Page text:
FeaturesTPX adds Stitcher advertising arm Midroll to sales partnership roster

TPX adds Stitcher advertising arm Midroll to sales partnership roster

Canadian podcasting marketing, content and monetization company, TPX (The Podcast Exchange), has struck a new sales partnership with Stitcher’s advertising arm, Midroll Media.

Toronto-based TPX adds Midroll to a growing roster of partners that include Corus Entertainment, Stockholm-based Acast, audioBoom, Wondery, and iHeartMedia.

Since it was founded in 2007, Stitcher has become one of the more popular podcast platforms featuring more than 100,000 podcasts. Owned by the publicly-traded E.W. Scripps Company, the Stitcher app features both a free and premium model, in addition to original content. It’s also the parent company of the Midroll Media ad network representing over 200 of the biggest podcasts and Stitcher comedy podcast network Earwolf. Earwolf is perhaps best known as the home of Conan O’Brien’s hit podcast Conan O’Brien Needs A Friend. The late night comedian signed a purported seven-figure deal with Midroll last month that will keep the podcast going for another two seasons.

“Stitcher’s partnership with TPX is an exciting step into the Canadian marketplace,” said Stitcher Chief Revenue Officer Sarah van Mosel, in a release. “Canada is a key market for Stitcher; it has a rich audio heritage and a passionate podcast fanbase who are already listening to many of the shows on Stitcher’s roster.  TPX brings the expertise to connect those listeners with brands and advertisers in the region.”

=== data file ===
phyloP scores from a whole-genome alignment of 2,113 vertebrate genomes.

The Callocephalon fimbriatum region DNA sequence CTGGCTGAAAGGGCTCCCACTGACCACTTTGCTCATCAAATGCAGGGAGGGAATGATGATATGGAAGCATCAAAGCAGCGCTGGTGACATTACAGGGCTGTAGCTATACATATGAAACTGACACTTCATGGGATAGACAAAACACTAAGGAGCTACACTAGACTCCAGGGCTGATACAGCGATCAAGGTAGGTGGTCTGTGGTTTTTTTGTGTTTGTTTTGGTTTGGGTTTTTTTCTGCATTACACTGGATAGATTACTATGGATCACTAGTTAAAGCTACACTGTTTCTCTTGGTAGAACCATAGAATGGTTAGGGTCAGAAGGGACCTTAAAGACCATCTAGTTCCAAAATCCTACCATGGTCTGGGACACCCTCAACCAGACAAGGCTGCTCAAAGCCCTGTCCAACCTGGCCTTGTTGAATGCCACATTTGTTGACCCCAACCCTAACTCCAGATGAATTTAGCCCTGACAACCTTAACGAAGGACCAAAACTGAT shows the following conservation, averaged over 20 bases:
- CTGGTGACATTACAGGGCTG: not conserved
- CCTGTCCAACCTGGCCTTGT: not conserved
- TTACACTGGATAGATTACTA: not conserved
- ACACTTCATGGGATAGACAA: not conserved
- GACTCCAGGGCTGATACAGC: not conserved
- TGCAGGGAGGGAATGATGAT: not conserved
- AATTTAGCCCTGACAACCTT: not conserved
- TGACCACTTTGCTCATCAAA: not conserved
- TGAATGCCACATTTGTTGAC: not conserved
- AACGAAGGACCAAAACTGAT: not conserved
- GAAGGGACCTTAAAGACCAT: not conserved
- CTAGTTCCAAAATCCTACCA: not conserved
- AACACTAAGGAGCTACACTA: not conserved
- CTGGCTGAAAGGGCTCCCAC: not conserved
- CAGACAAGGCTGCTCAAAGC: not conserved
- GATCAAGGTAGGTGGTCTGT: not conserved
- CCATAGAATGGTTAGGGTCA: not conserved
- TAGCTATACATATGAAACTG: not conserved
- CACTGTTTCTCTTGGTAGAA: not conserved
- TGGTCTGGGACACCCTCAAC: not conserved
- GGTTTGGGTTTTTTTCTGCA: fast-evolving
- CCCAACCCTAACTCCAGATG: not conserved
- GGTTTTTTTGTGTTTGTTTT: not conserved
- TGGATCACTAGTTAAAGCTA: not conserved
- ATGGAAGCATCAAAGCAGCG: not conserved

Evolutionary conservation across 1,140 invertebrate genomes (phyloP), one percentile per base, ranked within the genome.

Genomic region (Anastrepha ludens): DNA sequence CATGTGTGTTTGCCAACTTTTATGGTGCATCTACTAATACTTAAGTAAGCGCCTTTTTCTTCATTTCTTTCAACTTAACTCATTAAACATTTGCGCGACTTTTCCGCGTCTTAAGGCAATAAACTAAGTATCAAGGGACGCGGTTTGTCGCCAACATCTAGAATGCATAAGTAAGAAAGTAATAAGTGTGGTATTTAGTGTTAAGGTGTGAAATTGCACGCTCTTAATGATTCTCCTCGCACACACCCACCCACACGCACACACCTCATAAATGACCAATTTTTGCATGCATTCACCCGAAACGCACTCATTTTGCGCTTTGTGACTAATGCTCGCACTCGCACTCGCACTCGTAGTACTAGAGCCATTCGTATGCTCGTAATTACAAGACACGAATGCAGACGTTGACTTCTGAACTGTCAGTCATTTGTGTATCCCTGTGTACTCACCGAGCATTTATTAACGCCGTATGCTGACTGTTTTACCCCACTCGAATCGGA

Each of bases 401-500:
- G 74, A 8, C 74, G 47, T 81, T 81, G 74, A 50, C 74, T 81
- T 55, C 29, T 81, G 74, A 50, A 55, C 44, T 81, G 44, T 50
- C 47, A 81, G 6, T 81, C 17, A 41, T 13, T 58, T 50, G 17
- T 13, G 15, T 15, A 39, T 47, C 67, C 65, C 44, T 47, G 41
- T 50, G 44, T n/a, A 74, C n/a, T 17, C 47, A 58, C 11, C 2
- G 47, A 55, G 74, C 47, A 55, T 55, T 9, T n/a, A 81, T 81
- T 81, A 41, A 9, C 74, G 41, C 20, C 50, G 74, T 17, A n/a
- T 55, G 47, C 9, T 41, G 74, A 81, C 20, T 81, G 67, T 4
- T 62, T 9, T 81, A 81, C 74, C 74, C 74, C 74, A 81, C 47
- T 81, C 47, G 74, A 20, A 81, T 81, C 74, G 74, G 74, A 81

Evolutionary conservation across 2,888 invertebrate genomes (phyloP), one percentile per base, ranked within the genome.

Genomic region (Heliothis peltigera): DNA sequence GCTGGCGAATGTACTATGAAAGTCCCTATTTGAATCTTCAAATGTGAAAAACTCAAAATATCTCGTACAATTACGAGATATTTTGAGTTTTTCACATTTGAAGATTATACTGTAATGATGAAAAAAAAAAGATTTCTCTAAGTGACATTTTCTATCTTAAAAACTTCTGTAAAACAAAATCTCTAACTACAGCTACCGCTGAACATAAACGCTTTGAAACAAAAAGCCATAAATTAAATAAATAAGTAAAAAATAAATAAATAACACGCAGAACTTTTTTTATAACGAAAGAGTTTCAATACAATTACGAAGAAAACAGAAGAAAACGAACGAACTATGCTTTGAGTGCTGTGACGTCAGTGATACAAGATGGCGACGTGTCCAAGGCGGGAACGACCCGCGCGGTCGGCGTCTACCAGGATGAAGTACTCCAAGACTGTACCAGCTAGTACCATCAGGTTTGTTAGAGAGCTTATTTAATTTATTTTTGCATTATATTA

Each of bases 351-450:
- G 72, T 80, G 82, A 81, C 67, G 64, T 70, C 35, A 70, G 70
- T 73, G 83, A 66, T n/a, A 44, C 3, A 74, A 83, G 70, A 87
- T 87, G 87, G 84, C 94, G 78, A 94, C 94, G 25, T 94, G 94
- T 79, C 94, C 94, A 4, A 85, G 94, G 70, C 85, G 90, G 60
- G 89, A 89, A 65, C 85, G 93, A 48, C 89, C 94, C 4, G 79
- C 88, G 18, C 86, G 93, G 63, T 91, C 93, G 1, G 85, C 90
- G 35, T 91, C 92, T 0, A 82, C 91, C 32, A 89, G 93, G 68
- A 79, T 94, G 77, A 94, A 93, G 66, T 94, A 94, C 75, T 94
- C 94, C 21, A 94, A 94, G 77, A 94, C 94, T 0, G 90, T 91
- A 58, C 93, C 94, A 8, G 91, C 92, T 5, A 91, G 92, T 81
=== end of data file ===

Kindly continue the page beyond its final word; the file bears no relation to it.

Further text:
Jean-Marie Heimrath, president & CEO of TPX, says the company will essentially act as Midroll’s “feet on the ground” in Canada with many of the titles in its catalogue drawing huge audiences on this side of the border.

Jean-Marie Heimrath

Founded just two years ago with Jeff Ulster, the company’s Chief Content Officer, Heimrath acknowledges that timing has been on TPX’s side in helping it corner much of the podcast monetization market in Canada, driven in part by his own curiosity.

“We happened to be in the right place at the right time, but we also sensed what was going on,” Heimrath told Broadcast Dialogue. “When we started this thing there was a big structural hole in the marketplace that no one was monetizing and so there was an opportunity there as a media sales company. But now we see some other opportunities.”

Those new opportunities have included getting into branded podcast production. TPX’s first effort, the Hello Movies podcast for Cineplex, hosted by Indie88 (CIND-FM) Toronto personality Lana Gay, launched this Spring.

TPX has also inadvertently found itself in the content distribution game. Approached by independent producer Kristi Lee, who is behind the popular Canadian True Crime podcast, TPX was able to leverage its relationship with Acast to get the podcast picked up globally.